The result, stored in the first table of the dataset, is a summary of the range of Lync client versions, all the way from desktop to mobile apps, which are currently in use in the environment.

clip_image002

If the stored procedure expects one or parameters, you can supply them as well. Here, we are interested to confine our list to users connecting using Lync Mobile for Android devices:

$clientVersion = "Android"
$SqlCmd.Parameters.AddWithValue("@_Contains",[string]$clientVersion)

The second table (index 1) of the dataset contains the results matching the given criteria.

clip_image004

To discover if parameters are optional or not, go ahead and inspect the stored procedure with the help of SQL Management Studio.

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That is all to it in using stored procedures with PowerShell really. Be aware that this technique can be employed anywhere stored procedures are available in place of writing your own SQL queries.

Using readily available SQL stored procedures makes it easy to harness the power and work already done by Microsoft to generate reports absent in the out-of-box Lync Monitoring Reports, while future-proofing your PowerShell scripts against any underlying database changes less the agony of building your own complex SQL queries. I hope this article will help you put to real good use of the vast potential of PowerShell and stored procedures.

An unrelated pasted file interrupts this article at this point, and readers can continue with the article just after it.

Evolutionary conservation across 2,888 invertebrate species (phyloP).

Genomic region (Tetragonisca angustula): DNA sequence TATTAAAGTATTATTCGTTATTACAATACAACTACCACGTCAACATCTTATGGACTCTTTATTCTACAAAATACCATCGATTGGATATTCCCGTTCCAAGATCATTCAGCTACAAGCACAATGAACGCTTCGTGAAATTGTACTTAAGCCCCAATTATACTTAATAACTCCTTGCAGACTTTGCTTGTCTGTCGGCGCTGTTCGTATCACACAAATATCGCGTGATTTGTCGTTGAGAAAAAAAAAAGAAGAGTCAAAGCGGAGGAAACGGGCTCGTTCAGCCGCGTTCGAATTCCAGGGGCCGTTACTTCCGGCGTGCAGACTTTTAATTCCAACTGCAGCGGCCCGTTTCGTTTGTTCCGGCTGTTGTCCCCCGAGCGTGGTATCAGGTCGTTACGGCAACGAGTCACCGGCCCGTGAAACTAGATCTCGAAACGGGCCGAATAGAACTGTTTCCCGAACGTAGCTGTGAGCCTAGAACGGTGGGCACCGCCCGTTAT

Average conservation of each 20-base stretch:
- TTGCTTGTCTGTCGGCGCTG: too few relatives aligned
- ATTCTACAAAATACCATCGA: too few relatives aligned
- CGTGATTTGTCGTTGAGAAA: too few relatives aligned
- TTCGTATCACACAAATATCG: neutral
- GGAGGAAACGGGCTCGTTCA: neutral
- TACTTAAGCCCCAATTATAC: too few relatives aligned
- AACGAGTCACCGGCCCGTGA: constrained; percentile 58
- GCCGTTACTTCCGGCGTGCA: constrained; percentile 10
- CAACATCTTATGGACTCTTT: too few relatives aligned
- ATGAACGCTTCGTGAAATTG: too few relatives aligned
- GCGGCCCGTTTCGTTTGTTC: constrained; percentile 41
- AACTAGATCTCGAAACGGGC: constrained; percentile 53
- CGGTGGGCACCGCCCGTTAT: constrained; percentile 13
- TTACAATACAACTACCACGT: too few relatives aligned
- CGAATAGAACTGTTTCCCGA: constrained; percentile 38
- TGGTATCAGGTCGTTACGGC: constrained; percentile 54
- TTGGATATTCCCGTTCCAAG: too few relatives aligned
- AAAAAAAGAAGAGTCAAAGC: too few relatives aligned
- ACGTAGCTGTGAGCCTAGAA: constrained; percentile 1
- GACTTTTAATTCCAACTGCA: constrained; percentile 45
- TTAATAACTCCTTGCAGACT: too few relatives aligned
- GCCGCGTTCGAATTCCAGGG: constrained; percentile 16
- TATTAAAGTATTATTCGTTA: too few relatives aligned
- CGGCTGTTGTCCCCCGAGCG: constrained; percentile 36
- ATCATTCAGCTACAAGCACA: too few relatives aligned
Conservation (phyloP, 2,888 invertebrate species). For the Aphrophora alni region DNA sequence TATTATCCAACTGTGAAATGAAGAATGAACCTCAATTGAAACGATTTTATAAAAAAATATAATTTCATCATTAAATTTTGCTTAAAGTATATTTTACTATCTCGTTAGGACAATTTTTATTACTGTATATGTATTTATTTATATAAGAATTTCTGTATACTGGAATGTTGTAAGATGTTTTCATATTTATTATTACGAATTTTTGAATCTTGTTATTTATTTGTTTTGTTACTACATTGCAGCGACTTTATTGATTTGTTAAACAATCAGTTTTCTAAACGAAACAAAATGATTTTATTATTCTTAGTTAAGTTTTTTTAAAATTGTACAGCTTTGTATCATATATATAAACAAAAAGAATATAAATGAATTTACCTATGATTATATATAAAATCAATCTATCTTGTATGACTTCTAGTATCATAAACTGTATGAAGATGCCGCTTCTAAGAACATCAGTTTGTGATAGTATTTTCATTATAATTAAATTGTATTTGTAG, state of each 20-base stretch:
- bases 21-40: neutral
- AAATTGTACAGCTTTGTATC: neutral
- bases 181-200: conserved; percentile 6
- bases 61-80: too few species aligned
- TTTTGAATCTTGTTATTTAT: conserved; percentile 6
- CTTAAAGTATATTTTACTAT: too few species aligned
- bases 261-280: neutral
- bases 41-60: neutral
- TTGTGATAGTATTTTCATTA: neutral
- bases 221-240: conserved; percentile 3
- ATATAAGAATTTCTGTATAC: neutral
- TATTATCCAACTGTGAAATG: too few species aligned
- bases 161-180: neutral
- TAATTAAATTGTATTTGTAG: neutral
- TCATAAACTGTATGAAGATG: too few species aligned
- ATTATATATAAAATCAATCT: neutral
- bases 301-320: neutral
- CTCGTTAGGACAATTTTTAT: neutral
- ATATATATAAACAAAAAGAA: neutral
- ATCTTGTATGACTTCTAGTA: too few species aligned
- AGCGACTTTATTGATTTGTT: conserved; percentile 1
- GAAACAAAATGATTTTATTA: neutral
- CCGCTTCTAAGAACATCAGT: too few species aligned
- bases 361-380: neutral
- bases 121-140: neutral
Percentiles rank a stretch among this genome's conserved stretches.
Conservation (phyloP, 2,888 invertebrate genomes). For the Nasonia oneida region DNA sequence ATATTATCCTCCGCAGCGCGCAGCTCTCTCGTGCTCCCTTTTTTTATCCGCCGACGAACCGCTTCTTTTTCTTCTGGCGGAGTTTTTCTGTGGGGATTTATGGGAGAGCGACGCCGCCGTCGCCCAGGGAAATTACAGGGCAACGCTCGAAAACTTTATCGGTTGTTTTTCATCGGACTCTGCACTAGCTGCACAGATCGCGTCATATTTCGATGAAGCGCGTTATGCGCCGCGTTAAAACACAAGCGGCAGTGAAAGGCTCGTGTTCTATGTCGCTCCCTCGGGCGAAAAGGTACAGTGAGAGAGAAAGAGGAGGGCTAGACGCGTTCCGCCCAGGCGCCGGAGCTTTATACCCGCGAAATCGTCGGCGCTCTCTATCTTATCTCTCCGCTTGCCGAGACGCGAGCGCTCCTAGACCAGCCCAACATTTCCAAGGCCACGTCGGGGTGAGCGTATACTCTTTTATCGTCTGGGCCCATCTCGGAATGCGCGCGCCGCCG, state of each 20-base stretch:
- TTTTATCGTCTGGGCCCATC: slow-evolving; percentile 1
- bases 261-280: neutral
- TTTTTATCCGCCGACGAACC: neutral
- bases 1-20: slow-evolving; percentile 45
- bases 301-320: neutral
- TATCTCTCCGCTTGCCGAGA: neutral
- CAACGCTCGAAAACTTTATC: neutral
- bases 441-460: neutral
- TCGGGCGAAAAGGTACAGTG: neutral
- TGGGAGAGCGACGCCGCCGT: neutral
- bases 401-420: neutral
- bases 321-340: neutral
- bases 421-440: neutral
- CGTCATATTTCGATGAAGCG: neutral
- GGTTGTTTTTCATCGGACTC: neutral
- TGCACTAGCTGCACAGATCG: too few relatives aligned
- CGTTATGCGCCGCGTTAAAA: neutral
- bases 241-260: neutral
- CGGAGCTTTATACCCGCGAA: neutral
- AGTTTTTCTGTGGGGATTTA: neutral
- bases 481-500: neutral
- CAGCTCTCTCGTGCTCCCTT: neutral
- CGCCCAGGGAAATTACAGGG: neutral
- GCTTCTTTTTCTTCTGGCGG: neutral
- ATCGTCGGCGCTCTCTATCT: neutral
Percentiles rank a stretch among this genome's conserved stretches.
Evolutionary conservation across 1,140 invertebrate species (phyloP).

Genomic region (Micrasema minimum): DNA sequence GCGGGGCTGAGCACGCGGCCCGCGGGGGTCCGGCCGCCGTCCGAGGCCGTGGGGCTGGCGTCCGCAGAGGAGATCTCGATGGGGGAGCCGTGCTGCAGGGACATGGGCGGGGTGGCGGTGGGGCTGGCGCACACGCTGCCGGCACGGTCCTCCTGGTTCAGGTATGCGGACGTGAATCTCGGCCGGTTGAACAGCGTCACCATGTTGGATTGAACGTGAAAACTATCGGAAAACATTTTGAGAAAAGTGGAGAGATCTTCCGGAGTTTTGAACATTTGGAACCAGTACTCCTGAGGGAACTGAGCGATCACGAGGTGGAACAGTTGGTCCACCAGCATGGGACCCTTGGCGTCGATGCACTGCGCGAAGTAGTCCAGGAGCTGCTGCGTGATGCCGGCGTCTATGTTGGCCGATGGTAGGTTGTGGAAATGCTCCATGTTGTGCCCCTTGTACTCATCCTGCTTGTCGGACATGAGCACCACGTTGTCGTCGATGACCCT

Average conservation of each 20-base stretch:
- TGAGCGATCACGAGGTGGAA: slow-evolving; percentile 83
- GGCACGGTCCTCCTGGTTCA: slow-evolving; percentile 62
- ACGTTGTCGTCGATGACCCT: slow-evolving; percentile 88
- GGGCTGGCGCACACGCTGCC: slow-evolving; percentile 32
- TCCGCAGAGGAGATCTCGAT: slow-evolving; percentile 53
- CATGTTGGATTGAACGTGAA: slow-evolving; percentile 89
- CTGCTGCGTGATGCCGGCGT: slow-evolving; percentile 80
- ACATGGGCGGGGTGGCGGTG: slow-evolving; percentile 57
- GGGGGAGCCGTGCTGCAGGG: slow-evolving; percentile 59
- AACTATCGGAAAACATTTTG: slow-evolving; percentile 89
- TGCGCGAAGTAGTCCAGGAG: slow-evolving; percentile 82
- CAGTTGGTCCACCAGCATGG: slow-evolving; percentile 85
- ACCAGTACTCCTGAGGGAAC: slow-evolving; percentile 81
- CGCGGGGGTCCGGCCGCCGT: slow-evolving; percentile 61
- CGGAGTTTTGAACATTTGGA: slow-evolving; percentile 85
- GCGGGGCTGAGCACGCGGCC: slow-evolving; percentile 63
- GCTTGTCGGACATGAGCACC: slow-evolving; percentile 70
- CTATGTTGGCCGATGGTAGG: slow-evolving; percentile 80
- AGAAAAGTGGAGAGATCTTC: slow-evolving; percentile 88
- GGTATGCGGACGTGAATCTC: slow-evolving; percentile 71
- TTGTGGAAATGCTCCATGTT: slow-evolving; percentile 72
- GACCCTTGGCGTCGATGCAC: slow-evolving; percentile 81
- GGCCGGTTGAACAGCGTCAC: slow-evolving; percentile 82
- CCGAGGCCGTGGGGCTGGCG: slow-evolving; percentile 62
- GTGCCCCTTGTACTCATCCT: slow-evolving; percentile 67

# PowerShell and SQL Stored Procedure
# Author: Desmond Lee, MVP Lync
# www.leedesmond.com 10 Oct 2014

# setup the ‘framework’ to use PowerShell with SQL
$SqlConnection = New-Object System.Data.SqlClient.SqlConnection

# Lync 201x FE local SQL
$SqlConnection.ConnectionString =
    "Server=fe01\RtcLocal;Database=rtc;Integrated Security=True"
 
$SqlCmd = New-Object System.Data.SqlClient.SqlCommand

# indicate that we are working with stored procedure
$SqlCmd.CommandType=[System.Data.CommandType]’StoredProcedure’

# supply the name of the stored procedure
$SqlCmd.CommandText = "DiagShowEndpointsByClientApp"
$SqlCmd.Connection = $SqlConnection

$SqlAdapter = New-Object System.Data.SqlClient.SqlDataAdapter
$SqlAdapter.SelectCommand = $SqlCmd
 
$DataSet = New-Object System.Data.DataSet
$SqlAdapter.Fill($DataSet)
 
# retrieve first set of results
$DataSet.Tables[0]
$DataSet.Tables.count
#1
 
#————- specify optional parameters to stored procedure
$clientVersion = "Android"
$SqlCmd.Parameters.AddWithValue("@_Contains",[string]$clientVersion)

$SqlAdapter.SelectCommand = $SqlCmd
$SqlAdapter.Fill($DataSet)
 
$DataSet.Tables.count
#2
$DataSet.Tables[0]
# results as above
 
# retrieve second set of results matching criteria
$DataSet.Tables[1]

Comments (3)

  1. Richard says:

    Would be better, if instead of a PNG image, the script source code is included in the article in clear text format, so I dont have to type again the whole thing with my hands. GUI parts are fine in screenshots, but powershell outputs why are in image format, if its simple text?

  2. Desmond Lee says:

    Hello Richard,

    Indeed I have already requested to make the complete script available (in plain text) as well as an "improved" version of the code listing. Stay tuned!

    Thank you for your interest and feedback.

    rgds,

    http://www.leedesmond.com/

  3. Melissa Travers MSFT says:

    Hello Richard

    We revised the article so that you can now copy/paste the script

    Melissa Travers

    MVP Award Program